Nearly everyone, it seems, has heard the name Musselman and knows it is associated with food processing. Fewer know that there were two Musselmans involved, Christian H. Musselman (1880-1944) and Ivan Z. Musselman (1886-1963). And almost no person living today has heard about the third Musselman, Christian’s father, John Musselman (1858-1931). It was John who truly pioneered fruit processing in Adams County – not once, but twice.
This unorthodox complexity will be sorted out as part of a presentation by Phil Roth, I.Z. Musselman’s grandson, to be held at 3 p.m. November 19th at the National Apple Museum in Biglerville.
In any case, it is factual, beyond any doubt, Mr. Roth will state, that Christian High Musselman (C.H.), shown here with wife Emma, was the principal Musselman who powered forward the fruit processing industry in Adams County. It was C.H. who had the energy, the discipline, and the extraordinary executive ability to make it happen. His apple processing business – and, by association, the fruit growing industry – was the chief contributor to Adams County’s economy in the first half of the 20th century. At the time of his death in 1944, the C H Musselman Company was one of the largest – if not the largest – apple processing organizations in the world. Indeed, says Mr. Roth, C.H. Musselman rose to the opportunity, the right person in the right place at the right time.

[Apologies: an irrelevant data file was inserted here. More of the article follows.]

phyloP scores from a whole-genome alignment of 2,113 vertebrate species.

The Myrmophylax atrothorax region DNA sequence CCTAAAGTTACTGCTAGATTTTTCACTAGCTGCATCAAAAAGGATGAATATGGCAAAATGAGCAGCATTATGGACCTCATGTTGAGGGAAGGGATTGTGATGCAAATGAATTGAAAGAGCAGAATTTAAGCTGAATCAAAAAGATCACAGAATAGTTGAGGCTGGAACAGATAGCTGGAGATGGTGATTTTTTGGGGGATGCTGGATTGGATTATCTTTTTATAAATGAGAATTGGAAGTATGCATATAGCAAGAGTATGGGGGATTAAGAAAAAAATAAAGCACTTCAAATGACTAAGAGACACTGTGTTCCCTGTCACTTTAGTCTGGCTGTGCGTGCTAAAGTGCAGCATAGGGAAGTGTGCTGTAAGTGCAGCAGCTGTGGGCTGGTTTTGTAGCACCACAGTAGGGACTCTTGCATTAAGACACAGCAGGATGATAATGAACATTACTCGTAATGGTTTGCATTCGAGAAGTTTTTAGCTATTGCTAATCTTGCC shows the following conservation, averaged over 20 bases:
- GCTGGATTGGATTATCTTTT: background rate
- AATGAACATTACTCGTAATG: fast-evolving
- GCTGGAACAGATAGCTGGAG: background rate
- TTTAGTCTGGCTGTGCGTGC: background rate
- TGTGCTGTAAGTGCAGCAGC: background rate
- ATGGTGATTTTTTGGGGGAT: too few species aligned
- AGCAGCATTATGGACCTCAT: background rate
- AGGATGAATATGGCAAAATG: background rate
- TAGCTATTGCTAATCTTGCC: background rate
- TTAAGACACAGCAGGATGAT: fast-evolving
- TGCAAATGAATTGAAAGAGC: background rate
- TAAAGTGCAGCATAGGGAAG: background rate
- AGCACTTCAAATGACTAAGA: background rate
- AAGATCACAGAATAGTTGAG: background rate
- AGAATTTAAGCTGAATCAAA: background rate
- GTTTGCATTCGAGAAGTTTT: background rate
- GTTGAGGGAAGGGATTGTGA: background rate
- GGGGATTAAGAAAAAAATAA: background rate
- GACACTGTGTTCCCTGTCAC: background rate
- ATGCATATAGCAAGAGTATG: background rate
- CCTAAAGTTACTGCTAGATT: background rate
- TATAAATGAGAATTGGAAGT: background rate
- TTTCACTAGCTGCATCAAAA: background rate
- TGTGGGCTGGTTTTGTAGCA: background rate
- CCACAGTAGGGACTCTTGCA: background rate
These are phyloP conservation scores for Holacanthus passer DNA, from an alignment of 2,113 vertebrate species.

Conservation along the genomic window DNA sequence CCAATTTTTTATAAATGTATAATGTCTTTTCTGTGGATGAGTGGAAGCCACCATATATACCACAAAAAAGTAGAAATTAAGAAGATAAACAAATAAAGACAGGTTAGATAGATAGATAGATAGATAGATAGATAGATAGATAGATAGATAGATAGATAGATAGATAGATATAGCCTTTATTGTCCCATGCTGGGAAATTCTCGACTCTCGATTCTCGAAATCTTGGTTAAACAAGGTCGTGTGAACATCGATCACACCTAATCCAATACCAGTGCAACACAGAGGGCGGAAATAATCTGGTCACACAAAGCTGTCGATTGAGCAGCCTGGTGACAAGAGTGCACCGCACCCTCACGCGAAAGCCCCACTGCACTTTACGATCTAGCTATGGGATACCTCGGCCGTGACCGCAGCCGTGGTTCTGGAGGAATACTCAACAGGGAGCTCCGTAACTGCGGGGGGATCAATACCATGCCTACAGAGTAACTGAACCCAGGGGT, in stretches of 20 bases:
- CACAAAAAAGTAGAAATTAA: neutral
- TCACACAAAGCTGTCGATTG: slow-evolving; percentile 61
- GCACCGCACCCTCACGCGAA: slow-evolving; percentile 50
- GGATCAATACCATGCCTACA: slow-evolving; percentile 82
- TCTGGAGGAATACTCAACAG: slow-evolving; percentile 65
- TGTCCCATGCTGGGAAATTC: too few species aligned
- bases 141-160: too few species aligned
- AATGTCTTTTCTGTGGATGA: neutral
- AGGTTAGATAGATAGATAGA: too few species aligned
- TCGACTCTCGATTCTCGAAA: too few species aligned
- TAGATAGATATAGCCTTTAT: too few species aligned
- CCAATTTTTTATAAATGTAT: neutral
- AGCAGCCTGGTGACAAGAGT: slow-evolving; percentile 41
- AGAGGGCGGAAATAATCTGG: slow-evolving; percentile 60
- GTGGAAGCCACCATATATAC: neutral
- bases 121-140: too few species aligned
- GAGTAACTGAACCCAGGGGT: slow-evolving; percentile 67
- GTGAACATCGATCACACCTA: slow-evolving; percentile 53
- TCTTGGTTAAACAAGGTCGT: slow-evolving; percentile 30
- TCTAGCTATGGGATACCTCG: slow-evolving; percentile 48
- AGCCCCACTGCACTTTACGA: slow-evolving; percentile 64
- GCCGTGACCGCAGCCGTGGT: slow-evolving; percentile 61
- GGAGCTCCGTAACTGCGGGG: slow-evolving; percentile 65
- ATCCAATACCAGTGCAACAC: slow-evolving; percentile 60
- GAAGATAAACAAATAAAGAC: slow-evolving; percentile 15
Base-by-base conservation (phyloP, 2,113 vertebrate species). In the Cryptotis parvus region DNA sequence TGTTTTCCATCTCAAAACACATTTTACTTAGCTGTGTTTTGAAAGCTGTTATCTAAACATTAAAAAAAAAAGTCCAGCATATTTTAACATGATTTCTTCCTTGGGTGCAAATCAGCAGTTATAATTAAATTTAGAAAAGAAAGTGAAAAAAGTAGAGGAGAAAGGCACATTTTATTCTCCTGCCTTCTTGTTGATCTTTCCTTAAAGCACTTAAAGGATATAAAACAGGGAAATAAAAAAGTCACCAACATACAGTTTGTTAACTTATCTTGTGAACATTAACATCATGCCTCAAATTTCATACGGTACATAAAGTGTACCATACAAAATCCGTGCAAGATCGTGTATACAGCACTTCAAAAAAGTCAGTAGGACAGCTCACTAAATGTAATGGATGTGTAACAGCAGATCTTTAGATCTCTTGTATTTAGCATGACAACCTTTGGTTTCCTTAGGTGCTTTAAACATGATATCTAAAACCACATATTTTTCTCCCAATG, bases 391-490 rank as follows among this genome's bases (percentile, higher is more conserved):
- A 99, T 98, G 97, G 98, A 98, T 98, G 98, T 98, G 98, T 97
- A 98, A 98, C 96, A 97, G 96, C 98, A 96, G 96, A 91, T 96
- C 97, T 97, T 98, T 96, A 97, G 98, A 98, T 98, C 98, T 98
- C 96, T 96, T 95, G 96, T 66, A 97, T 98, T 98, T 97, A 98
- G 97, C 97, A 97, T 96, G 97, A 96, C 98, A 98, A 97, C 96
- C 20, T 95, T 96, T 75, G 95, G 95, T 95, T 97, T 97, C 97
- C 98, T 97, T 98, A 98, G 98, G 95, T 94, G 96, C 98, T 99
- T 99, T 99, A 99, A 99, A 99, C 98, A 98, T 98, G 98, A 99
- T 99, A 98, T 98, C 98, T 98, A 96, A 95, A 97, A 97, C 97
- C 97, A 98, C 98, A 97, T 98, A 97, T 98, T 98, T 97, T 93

Phil Roth was born and raised in Adams County, has been a fruit grower himself, and has recently been involved in providing materials and information to the Adams County Historical Society for inclusion in a tribute to the apple industry that will be part of the Historical Society’s soon-to-be-completed new building. His Apple Museum presentation will be part of a day-long open house celebration of the Biglerville Historical Preservation Society, to which all are invited.